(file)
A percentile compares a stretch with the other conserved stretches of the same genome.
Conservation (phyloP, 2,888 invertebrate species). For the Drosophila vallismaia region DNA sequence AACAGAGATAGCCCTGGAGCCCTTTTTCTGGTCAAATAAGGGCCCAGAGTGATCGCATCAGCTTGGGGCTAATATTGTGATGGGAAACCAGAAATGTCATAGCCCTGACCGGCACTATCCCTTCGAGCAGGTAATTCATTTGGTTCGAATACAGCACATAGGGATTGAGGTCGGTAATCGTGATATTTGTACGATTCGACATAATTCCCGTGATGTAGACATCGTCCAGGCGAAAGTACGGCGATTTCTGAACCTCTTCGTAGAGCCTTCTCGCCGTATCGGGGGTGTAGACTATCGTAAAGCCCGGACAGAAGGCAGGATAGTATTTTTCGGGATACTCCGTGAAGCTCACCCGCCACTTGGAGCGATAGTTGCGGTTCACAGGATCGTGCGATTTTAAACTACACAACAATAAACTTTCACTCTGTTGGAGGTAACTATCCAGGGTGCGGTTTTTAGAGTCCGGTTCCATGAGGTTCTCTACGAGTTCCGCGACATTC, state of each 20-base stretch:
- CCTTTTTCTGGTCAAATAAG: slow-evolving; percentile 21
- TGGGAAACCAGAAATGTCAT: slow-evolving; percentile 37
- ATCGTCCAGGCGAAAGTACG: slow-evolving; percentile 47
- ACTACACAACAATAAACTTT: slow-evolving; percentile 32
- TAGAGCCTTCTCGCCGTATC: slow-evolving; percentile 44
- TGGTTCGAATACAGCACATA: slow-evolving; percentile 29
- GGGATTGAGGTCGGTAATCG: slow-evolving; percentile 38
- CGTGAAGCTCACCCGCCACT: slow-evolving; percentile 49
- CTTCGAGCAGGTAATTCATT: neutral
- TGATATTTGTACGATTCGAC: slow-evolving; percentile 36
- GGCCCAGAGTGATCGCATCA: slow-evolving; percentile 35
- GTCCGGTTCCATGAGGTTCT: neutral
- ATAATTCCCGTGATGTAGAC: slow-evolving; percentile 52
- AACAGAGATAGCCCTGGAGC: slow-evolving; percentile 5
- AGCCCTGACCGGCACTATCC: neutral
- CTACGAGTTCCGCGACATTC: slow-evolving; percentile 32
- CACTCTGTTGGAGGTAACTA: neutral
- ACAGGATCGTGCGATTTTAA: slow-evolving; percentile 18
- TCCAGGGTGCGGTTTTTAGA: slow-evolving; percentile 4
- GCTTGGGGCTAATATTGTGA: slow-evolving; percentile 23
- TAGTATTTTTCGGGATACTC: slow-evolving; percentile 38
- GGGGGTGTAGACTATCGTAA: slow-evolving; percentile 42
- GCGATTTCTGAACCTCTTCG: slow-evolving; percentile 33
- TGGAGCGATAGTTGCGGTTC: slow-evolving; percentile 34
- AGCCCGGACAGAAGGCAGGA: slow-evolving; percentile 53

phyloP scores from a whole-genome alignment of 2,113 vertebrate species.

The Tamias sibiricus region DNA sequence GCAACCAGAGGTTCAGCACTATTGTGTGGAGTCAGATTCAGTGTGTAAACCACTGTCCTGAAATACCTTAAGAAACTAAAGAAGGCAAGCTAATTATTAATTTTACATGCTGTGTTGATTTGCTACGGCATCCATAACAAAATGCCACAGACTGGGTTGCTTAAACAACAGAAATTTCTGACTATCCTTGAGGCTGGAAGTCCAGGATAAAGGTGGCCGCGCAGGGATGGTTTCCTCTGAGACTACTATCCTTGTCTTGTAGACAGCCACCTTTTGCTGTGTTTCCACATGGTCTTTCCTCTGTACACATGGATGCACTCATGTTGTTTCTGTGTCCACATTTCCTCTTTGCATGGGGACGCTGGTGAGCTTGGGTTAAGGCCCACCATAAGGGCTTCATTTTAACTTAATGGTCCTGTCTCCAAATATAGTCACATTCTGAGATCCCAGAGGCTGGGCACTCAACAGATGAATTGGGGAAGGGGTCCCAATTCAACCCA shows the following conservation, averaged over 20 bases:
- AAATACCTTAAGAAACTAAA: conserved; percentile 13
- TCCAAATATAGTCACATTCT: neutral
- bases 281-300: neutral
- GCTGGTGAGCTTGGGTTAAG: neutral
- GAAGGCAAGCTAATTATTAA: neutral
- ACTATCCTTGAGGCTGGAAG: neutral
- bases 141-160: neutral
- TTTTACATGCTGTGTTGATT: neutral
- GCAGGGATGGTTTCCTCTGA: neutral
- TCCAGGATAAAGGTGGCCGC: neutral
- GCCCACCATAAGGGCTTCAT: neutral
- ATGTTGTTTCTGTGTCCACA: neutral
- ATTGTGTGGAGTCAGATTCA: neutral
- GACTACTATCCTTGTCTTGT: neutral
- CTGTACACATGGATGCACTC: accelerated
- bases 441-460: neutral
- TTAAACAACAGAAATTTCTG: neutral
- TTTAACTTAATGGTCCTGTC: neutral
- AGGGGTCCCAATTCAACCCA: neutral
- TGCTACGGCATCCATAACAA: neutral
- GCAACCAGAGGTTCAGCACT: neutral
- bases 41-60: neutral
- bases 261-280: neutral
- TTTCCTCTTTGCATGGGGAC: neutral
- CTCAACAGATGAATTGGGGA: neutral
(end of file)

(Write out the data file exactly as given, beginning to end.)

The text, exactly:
A percentile compares a stretch with the other conserved stretches of the same genome.
Conservation (phyloP, 2,888 invertebrate species). For the Drosophila vallismaia region DNA sequence AACAGAGATAGCCCTGGAGCCCTTTTTCTGGTCAAATAAGGGCCCAGAGTGATCGCATCAGCTTGGGGCTAATATTGTGATGGGAAACCAGAAATGTCATAGCCCTGACCGGCACTATCCCTTCGAGCAGGTAATTCATTTGGTTCGAATACAGCACATAGGGATTGAGGTCGGTAATCGTGATATTTGTACGATTCGACATAATTCCCGTGATGTAGACATCGTCCAGGCGAAAGTACGGCGATTTCTGAACCTCTTCGTAGAGCCTTCTCGCCGTATCGGGGGTGTAGACTATCGTAAAGCCCGGACAGAAGGCAGGATAGTATTTTTCGGGATACTCCGTGAAGCTCACCCGCCACTTGGAGCGATAGTTGCGGTTCACAGGATCGTGCGATTTTAAACTACACAACAATAAACTTTCACTCTGTTGGAGGTAACTATCCAGGGTGCGGTTTTTAGAGTCCGGTTCCATGAGGTTCTCTACGAGTTCCGCGACATTC, state of each 20-base stretch:
- CCTTTTTCTGGTCAAATAAG: slow-evolving; percentile 21
- TGGGAAACCAGAAATGTCAT: slow-evolving; percentile 37
- ATCGTCCAGGCGAAAGTACG: slow-evolving; percentile 47
- ACTACACAACAATAAACTTT: slow-evolving; percentile 32
- TAGAGCCTTCTCGCCGTATC: slow-evolving; percentile 44
- TGGTTCGAATACAGCACATA: slow-evolving; percentile 29
- GGGATTGAGGTCGGTAATCG: slow-evolving; percentile 38
- CGTGAAGCTCACCCGCCACT: slow-evolving; percentile 49
- CTTCGAGCAGGTAATTCATT: neutral
- TGATATTTGTACGATTCGAC: slow-evolving; percentile 36
- GGCCCAGAGTGATCGCATCA: slow-evolving; percentile 35
- GTCCGGTTCCATGAGGTTCT: neutral
- ATAATTCCCGTGATGTAGAC: slow-evolving; percentile 52
- AACAGAGATAGCCCTGGAGC: slow-evolving; percentile 5
- AGCCCTGACCGGCACTATCC: neutral
- CTACGAGTTCCGCGACATTC: slow-evolving; percentile 32
- CACTCTGTTGGAGGTAACTA: neutral
- ACAGGATCGTGCGATTTTAA: slow-evolving; percentile 18
- TCCAGGGTGCGGTTTTTAGA: slow-evolving; percentile 4
- GCTTGGGGCTAATATTGTGA: slow-evolving; percentile 23
- TAGTATTTTTCGGGATACTC: slow-evolving; percentile 38
- GGGGGTGTAGACTATCGTAA: slow-evolving; percentile 42
- GCGATTTCTGAACCTCTTCG: slow-evolving; percentile 33
- TGGAGCGATAGTTGCGGTTC: slow-evolving; percentile 34
- AGCCCGGACAGAAGGCAGGA: slow-evolving; percentile 53

phyloP scores from a whole-genome alignment of 2,113 vertebrate species.

The Tamias sibiricus region DNA sequence GCAACCAGAGGTTCAGCACTATTGTGTGGAGTCAGATTCAGTGTGTAAACCACTGTCCTGAAATACCTTAAGAAACTAAAGAAGGCAAGCTAATTATTAATTTTACATGCTGTGTTGATTTGCTACGGCATCCATAACAAAATGCCACAGACTGGGTTGCTTAAACAACAGAAATTTCTGACTATCCTTGAGGCTGGAAGTCCAGGATAAAGGTGGCCGCGCAGGGATGGTTTCCTCTGAGACTACTATCCTTGTCTTGTAGACAGCCACCTTTTGCTGTGTTTCCACATGGTCTTTCCTCTGTACACATGGATGCACTCATGTTGTTTCTGTGTCCACATTTCCTCTTTGCATGGGGACGCTGGTGAGCTTGGGTTAAGGCCCACCATAAGGGCTTCATTTTAACTTAATGGTCCTGTCTCCAAATATAGTCACATTCTGAGATCCCAGAGGCTGGGCACTCAACAGATGAATTGGGGAAGGGGTCCCAATTCAACCCA shows the following conservation, averaged over 20 bases:
- AAATACCTTAAGAAACTAAA: conserved; percentile 13
- TCCAAATATAGTCACATTCT: neutral
- bases 281-300: neutral
- GCTGGTGAGCTTGGGTTAAG: neutral
- GAAGGCAAGCTAATTATTAA: neutral
- ACTATCCTTGAGGCTGGAAG: neutral
- bases 141-160: neutral
- TTTTACATGCTGTGTTGATT: neutral
- GCAGGGATGGTTTCCTCTGA: neutral
- TCCAGGATAAAGGTGGCCGC: neutral
- GCCCACCATAAGGGCTTCAT: neutral
- ATGTTGTTTCTGTGTCCACA: neutral
- ATTGTGTGGAGTCAGATTCA: neutral
- GACTACTATCCTTGTCTTGT: neutral
- CTGTACACATGGATGCACTC: accelerated
- bases 441-460: neutral
- TTAAACAACAGAAATTTCTG: neutral
- TTTAACTTAATGGTCCTGTC: neutral
- AGGGGTCCCAATTCAACCCA: neutral
- TGCTACGGCATCCATAACAA: neutral
- GCAACCAGAGGTTCAGCACT: neutral
- bases 41-60: neutral
- bases 261-280: neutral
- TTTCCTCTTTGCATGGGGAC: neutral
- CTCAACAGATGAATTGGGGA: neutral